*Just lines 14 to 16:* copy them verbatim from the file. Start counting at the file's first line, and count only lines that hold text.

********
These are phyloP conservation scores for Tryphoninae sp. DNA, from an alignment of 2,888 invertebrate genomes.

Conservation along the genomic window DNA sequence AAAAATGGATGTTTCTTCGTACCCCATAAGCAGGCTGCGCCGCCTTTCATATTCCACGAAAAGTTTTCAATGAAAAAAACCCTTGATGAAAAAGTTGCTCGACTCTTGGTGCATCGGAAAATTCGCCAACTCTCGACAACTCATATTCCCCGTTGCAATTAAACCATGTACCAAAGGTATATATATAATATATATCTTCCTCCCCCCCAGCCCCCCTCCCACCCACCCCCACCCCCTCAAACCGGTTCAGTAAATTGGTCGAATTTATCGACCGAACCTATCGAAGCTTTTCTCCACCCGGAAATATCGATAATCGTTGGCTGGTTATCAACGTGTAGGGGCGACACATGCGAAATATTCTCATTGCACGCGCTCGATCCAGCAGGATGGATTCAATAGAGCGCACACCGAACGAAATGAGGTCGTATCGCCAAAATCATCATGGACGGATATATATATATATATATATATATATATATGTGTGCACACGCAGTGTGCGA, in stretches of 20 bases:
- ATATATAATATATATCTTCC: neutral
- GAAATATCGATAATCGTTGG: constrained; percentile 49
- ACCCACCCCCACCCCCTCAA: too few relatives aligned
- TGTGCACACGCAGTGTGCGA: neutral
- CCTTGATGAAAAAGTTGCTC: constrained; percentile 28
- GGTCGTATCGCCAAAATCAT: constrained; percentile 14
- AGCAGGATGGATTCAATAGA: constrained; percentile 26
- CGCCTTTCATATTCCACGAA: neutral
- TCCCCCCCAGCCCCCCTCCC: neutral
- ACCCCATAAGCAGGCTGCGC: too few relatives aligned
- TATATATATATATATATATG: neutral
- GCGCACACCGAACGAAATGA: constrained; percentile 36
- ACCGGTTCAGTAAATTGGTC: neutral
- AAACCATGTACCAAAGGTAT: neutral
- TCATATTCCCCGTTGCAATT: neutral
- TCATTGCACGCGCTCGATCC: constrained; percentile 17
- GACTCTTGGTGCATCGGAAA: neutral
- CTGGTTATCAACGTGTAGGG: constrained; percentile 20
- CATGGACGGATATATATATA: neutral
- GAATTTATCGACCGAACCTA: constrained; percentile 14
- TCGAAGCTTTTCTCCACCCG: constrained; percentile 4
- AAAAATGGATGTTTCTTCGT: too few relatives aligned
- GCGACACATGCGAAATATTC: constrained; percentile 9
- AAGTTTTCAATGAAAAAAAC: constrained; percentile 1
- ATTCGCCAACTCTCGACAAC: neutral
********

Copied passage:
- GCGCACACCGAACGAAATGA: constrained; percentile 36
- ACCGGTTCAGTAAATTGGTC: neutral
- AAACCATGTACCAAAGGTAT: neutral